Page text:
(Note: This is a closely-related piece to an earlier post ?entitled "Practice Is Your Key to Going Raw." I'll include a link to that article, below.* This one focuses more on recognizing your current level of progress.)
These days, I spend most of my free time cleaning up our fixer-upper home in Portland, so I haven't been going to the gym or regularly running as I had in the past. ?Hopefully, the house work is sufficient physical activity for me -- it sure does generate an appetite most days!
So far, so good, with the mono-meal fasting for Navratri! I mentioned that I'll be sharing an almost diary-like blog entry at the end of each day, to share things with all of you. Well, today's diary entry is quite long. I do share a lot about what was going on with me before the fast, and why I haven't been around much online to connect with all of you.
How's everyone else doing? Are you enjoying your raw food journey? What have you been learning about yourselves, your bodies, and your overall health?
Jim here... I'd like to mainly talk about organics today, but thought I'd wrap that subject into a longer, rather quirky piece on ranking produce on some sort of a scale that would indicate how awesome (or awful) it is. See what you think...
Have you ever thought of arranging produce into a sort of "heirarchy of quality"? Well, I'm not going to attempt to do that here, but I would like to discuss the concept for a moment in order to at least explain what I'm getting at. While I've not yet attempted to do this exercise, I nonetheless occasionally envision a large chart or something that conveys my feelings about how I personally rank the quality of fruits and vegetables I put into my body. This all probably sounds vague, so let me share some examples.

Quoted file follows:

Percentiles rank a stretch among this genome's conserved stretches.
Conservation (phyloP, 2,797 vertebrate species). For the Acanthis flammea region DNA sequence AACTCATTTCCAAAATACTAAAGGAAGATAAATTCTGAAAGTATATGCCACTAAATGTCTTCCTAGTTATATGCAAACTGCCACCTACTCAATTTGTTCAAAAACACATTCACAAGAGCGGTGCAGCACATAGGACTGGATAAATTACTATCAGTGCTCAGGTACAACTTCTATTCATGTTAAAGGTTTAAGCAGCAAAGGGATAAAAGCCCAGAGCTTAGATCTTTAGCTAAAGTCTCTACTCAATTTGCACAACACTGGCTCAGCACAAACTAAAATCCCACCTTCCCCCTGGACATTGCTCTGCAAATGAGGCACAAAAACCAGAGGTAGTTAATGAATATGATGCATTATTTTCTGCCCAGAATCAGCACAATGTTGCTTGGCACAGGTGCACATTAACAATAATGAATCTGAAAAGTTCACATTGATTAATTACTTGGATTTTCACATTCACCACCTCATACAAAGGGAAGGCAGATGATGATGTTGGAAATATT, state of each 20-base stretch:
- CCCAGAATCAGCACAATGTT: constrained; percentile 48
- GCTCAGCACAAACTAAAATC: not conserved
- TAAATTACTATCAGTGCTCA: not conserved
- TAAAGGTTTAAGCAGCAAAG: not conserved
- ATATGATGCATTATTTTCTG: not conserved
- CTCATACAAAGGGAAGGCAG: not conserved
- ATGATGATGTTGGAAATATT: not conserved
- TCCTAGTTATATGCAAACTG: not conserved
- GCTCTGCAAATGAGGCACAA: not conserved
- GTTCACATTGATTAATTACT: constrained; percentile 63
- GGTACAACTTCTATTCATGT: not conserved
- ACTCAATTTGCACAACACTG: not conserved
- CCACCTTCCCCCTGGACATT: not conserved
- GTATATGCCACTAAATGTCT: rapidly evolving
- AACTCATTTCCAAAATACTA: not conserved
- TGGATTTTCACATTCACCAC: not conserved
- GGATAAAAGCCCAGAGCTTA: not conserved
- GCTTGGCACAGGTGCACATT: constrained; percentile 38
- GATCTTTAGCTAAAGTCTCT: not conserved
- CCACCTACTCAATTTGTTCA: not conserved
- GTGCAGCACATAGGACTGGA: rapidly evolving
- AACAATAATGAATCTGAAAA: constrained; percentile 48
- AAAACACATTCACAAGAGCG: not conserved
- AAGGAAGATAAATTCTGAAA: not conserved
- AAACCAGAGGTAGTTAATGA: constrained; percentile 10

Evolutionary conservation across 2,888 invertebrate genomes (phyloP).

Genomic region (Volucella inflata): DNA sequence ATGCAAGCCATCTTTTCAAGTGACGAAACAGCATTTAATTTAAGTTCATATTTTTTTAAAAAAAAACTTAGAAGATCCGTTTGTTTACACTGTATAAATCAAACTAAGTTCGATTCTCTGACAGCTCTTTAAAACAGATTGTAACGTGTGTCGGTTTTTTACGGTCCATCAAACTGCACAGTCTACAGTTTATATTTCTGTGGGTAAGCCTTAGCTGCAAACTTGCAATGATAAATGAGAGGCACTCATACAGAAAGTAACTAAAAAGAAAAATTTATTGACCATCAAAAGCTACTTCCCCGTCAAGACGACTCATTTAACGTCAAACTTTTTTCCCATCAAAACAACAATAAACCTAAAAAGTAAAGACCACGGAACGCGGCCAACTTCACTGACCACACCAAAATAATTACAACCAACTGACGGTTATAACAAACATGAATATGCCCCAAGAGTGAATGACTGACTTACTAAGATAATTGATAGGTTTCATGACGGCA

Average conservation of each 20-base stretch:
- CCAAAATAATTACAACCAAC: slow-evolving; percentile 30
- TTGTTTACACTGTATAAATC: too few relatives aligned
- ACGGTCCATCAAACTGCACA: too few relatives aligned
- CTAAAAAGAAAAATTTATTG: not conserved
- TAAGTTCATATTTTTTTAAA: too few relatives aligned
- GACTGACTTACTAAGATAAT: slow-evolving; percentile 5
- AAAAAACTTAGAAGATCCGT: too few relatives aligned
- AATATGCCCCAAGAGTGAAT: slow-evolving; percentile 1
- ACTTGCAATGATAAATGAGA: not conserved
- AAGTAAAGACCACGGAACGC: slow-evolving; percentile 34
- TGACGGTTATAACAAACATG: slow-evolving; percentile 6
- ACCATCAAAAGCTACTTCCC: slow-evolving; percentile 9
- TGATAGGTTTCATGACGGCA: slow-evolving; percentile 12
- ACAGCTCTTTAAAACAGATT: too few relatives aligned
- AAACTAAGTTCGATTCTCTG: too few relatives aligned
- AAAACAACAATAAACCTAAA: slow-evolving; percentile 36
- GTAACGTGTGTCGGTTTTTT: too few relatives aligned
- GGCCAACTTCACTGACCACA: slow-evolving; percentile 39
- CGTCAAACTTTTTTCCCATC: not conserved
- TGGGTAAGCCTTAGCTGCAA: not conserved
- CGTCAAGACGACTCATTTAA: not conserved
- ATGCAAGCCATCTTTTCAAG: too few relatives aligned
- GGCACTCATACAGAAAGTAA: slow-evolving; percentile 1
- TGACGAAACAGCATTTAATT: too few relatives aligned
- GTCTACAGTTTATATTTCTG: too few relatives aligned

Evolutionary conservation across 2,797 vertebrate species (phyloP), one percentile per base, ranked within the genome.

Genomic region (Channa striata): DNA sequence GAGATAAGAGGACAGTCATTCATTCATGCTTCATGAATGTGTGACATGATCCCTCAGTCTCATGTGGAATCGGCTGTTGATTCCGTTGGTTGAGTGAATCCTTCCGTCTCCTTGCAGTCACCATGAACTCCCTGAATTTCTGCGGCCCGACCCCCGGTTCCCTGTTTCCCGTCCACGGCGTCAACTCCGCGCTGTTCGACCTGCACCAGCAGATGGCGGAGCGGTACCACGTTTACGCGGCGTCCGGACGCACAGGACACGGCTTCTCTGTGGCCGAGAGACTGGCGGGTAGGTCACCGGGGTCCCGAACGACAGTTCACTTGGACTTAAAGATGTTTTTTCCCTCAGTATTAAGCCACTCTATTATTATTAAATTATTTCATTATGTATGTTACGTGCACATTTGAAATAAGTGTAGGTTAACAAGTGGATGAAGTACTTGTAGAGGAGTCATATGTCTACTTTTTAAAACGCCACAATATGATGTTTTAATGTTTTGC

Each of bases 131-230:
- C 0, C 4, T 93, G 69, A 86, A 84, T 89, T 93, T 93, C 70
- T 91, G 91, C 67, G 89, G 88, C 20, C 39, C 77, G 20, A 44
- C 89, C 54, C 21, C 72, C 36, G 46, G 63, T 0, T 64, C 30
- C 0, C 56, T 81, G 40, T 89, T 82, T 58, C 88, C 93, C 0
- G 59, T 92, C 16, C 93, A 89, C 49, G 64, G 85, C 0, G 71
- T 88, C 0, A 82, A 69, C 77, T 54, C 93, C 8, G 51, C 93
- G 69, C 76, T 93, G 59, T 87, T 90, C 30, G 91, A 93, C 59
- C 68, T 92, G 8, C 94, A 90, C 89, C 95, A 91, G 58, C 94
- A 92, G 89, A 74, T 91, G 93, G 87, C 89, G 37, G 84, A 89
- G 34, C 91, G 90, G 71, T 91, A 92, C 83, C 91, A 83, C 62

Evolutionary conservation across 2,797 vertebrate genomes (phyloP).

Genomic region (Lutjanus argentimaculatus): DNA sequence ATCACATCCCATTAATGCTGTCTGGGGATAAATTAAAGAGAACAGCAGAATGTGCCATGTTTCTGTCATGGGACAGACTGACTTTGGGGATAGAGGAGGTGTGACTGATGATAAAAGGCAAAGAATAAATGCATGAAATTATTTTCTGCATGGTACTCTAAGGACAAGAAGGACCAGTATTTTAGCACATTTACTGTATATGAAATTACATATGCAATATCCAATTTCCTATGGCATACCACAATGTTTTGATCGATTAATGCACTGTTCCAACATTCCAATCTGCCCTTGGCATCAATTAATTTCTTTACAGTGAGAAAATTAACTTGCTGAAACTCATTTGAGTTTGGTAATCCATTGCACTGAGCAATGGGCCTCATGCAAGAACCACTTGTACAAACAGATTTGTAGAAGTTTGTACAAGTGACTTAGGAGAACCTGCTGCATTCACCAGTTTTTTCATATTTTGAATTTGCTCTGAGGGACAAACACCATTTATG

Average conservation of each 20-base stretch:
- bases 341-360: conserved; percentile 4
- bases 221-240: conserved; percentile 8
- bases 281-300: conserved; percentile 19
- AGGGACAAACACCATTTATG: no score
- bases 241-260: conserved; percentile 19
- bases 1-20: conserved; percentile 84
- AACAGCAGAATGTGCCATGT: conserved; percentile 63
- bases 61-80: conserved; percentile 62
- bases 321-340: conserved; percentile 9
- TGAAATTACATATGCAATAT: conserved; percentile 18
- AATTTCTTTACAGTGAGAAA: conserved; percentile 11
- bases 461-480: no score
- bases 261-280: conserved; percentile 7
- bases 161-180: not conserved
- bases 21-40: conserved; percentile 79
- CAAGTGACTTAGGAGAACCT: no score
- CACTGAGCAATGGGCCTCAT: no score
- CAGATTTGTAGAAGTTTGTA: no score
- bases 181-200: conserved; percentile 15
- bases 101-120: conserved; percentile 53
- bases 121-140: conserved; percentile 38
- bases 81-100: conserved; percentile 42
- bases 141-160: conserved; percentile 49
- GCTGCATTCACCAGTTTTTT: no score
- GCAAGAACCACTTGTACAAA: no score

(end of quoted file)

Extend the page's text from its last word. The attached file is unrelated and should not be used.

Here's a picture I took at Portland's Saturday Market last week. We've been pleasantly surprised to find that artichokes grow rather well here in the Pacific Northwest. We don't recall seeing them much back East, but many of our neighbors grow them (both for the artichokes and, I suspect, as ornamental plants).
I suspect that some raw foodists tend to overlook artichokes because they're so traditionally linked with the image of something steamed, stuffed with breadcrumbs, and drizzled in butter -- so, "cooked," "breaded," and "dairy" all together in one recipe! Being half Italian, I grew up eating them this way. My mother almost never said "artichoke"; she always called them an Italian word that sounded like "ga-GO-che-lee." ?She made them just a few times per year, and they were always a huge treat (and we'd often fight over the hearts -- by far the best part!).
This weekend is all about having fun! We'll be working on the menu for the upcoming 3-Day Raw Food Spiritual Ashram Retreat that I've organized for the end of May. What does it mean to work on the menu? Well, it means I'll be making and sampling all kinds of gourmet raw food dishes this weekend!